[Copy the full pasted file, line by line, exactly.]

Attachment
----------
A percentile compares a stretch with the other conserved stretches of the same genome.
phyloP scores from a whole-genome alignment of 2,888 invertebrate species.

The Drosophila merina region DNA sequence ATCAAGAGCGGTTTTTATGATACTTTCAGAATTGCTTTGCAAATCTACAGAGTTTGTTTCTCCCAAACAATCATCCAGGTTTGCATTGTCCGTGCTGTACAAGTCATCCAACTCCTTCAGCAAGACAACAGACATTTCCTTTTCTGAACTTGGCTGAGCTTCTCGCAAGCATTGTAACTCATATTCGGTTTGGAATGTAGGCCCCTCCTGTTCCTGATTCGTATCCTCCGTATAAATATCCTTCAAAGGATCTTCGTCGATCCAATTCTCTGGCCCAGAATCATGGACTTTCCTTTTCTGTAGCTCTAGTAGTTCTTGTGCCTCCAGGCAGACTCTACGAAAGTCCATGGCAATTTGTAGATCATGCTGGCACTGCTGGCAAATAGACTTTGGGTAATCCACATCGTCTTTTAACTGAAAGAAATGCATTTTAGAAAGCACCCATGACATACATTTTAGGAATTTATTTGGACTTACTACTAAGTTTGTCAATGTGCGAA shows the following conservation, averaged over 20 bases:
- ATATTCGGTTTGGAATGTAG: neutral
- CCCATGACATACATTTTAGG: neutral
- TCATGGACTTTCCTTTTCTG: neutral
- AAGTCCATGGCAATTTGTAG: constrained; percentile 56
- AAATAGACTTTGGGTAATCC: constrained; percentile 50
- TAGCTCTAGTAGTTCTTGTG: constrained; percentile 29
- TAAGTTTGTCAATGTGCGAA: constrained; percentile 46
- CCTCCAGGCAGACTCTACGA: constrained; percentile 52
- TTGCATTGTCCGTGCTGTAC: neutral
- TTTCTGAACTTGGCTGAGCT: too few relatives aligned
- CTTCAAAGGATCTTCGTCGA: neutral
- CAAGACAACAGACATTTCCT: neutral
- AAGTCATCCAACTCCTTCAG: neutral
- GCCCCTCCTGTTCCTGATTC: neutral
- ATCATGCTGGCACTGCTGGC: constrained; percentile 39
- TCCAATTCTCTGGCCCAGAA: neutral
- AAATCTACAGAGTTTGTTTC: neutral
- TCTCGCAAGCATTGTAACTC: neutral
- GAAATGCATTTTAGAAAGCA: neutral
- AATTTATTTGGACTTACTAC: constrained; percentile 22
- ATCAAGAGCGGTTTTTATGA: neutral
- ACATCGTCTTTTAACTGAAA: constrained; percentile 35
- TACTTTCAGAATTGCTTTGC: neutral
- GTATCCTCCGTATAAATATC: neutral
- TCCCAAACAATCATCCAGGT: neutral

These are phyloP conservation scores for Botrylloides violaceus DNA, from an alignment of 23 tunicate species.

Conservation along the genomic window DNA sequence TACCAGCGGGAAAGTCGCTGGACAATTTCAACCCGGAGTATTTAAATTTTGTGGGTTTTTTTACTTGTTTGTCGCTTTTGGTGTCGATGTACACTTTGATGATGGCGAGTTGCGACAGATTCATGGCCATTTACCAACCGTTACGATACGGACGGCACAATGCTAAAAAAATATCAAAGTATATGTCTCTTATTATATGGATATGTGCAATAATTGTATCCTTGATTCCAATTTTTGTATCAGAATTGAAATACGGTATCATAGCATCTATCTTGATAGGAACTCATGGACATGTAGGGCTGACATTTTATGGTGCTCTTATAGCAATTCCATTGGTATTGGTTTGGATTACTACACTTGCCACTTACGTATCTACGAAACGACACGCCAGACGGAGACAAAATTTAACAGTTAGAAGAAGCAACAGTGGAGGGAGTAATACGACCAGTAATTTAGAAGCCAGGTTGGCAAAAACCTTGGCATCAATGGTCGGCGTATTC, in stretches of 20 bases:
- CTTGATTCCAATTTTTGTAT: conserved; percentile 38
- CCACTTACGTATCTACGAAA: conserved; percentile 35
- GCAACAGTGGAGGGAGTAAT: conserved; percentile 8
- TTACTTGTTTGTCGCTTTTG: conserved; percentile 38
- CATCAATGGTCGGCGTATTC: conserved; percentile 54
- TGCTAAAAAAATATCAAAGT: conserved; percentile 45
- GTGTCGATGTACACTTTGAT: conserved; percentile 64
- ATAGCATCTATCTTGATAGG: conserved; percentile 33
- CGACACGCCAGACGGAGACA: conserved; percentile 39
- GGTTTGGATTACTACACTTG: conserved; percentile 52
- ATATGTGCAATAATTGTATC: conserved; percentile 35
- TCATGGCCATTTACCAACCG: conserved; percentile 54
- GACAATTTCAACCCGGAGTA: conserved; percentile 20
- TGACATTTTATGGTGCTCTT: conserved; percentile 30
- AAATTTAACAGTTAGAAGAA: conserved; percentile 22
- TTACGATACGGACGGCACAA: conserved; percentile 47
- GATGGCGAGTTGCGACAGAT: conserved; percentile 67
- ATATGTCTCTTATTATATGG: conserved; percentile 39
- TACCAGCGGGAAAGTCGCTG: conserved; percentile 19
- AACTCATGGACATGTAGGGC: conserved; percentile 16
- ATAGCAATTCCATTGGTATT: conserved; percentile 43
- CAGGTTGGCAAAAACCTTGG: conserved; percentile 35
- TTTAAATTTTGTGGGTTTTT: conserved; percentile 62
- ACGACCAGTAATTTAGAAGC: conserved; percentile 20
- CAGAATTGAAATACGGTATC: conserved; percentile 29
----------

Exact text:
A percentile compares a stretch with the other conserved stretches of the same genome.
phyloP scores from a whole-genome alignment of 2,888 invertebrate species.

The Drosophila merina region DNA sequence ATCAAGAGCGGTTTTTATGATACTTTCAGAATTGCTTTGCAAATCTACAGAGTTTGTTTCTCCCAAACAATCATCCAGGTTTGCATTGTCCGTGCTGTACAAGTCATCCAACTCCTTCAGCAAGACAACAGACATTTCCTTTTCTGAACTTGGCTGAGCTTCTCGCAAGCATTGTAACTCATATTCGGTTTGGAATGTAGGCCCCTCCTGTTCCTGATTCGTATCCTCCGTATAAATATCCTTCAAAGGATCTTCGTCGATCCAATTCTCTGGCCCAGAATCATGGACTTTCCTTTTCTGTAGCTCTAGTAGTTCTTGTGCCTCCAGGCAGACTCTACGAAAGTCCATGGCAATTTGTAGATCATGCTGGCACTGCTGGCAAATAGACTTTGGGTAATCCACATCGTCTTTTAACTGAAAGAAATGCATTTTAGAAAGCACCCATGACATACATTTTAGGAATTTATTTGGACTTACTACTAAGTTTGTCAATGTGCGAA shows the following conservation, averaged over 20 bases:
- ATATTCGGTTTGGAATGTAG: neutral
- CCCATGACATACATTTTAGG: neutral
- TCATGGACTTTCCTTTTCTG: neutral
- AAGTCCATGGCAATTTGTAG: constrained; percentile 56
- AAATAGACTTTGGGTAATCC: constrained; percentile 50
- TAGCTCTAGTAGTTCTTGTG: constrained; percentile 29
- TAAGTTTGTCAATGTGCGAA: constrained; percentile 46
- CCTCCAGGCAGACTCTACGA: constrained; percentile 52
- TTGCATTGTCCGTGCTGTAC: neutral
- TTTCTGAACTTGGCTGAGCT: too few relatives aligned
- CTTCAAAGGATCTTCGTCGA: neutral
- CAAGACAACAGACATTTCCT: neutral
- AAGTCATCCAACTCCTTCAG: neutral
- GCCCCTCCTGTTCCTGATTC: neutral
- ATCATGCTGGCACTGCTGGC: constrained; percentile 39
- TCCAATTCTCTGGCCCAGAA: neutral
- AAATCTACAGAGTTTGTTTC: neutral
- TCTCGCAAGCATTGTAACTC: neutral
- GAAATGCATTTTAGAAAGCA: neutral
- AATTTATTTGGACTTACTAC: constrained; percentile 22
- ATCAAGAGCGGTTTTTATGA: neutral
- ACATCGTCTTTTAACTGAAA: constrained; percentile 35
- TACTTTCAGAATTGCTTTGC: neutral
- GTATCCTCCGTATAAATATC: neutral
- TCCCAAACAATCATCCAGGT: neutral

These are phyloP conservation scores for Botrylloides violaceus DNA, from an alignment of 23 tunicate species.

Conservation along the genomic window DNA sequence TACCAGCGGGAAAGTCGCTGGACAATTTCAACCCGGAGTATTTAAATTTTGTGGGTTTTTTTACTTGTTTGTCGCTTTTGGTGTCGATGTACACTTTGATGATGGCGAGTTGCGACAGATTCATGGCCATTTACCAACCGTTACGATACGGACGGCACAATGCTAAAAAAATATCAAAGTATATGTCTCTTATTATATGGATATGTGCAATAATTGTATCCTTGATTCCAATTTTTGTATCAGAATTGAAATACGGTATCATAGCATCTATCTTGATAGGAACTCATGGACATGTAGGGCTGACATTTTATGGTGCTCTTATAGCAATTCCATTGGTATTGGTTTGGATTACTACACTTGCCACTTACGTATCTACGAAACGACACGCCAGACGGAGACAAAATTTAACAGTTAGAAGAAGCAACAGTGGAGGGAGTAATACGACCAGTAATTTAGAAGCCAGGTTGGCAAAAACCTTGGCATCAATGGTCGGCGTATTC, in stretches of 20 bases:
- CTTGATTCCAATTTTTGTAT: conserved; percentile 38
- CCACTTACGTATCTACGAAA: conserved; percentile 35
- GCAACAGTGGAGGGAGTAAT: conserved; percentile 8
- TTACTTGTTTGTCGCTTTTG: conserved; percentile 38
- CATCAATGGTCGGCGTATTC: conserved; percentile 54
- TGCTAAAAAAATATCAAAGT: conserved; percentile 45
- GTGTCGATGTACACTTTGAT: conserved; percentile 64
- ATAGCATCTATCTTGATAGG: conserved; percentile 33
- CGACACGCCAGACGGAGACA: conserved; percentile 39
- GGTTTGGATTACTACACTTG: conserved; percentile 52
- ATATGTGCAATAATTGTATC: conserved; percentile 35
- TCATGGCCATTTACCAACCG: conserved; percentile 54
- GACAATTTCAACCCGGAGTA: conserved; percentile 20
- TGACATTTTATGGTGCTCTT: conserved; percentile 30
- AAATTTAACAGTTAGAAGAA: conserved; percentile 22
- TTACGATACGGACGGCACAA: conserved; percentile 47
- GATGGCGAGTTGCGACAGAT: conserved; percentile 67
- ATATGTCTCTTATTATATGG: conserved; percentile 39
- TACCAGCGGGAAAGTCGCTG: conserved; percentile 19
- AACTCATGGACATGTAGGGC: conserved; percentile 16
- ATAGCAATTCCATTGGTATT: conserved; percentile 43
- CAGGTTGGCAAAAACCTTGG: conserved; percentile 35
- TTTAAATTTTGTGGGTTTTT: conserved; percentile 62
- ACGACCAGTAATTTAGAAGC: conserved; percentile 20
- CAGAATTGAAATACGGTATC: conserved; percentile 29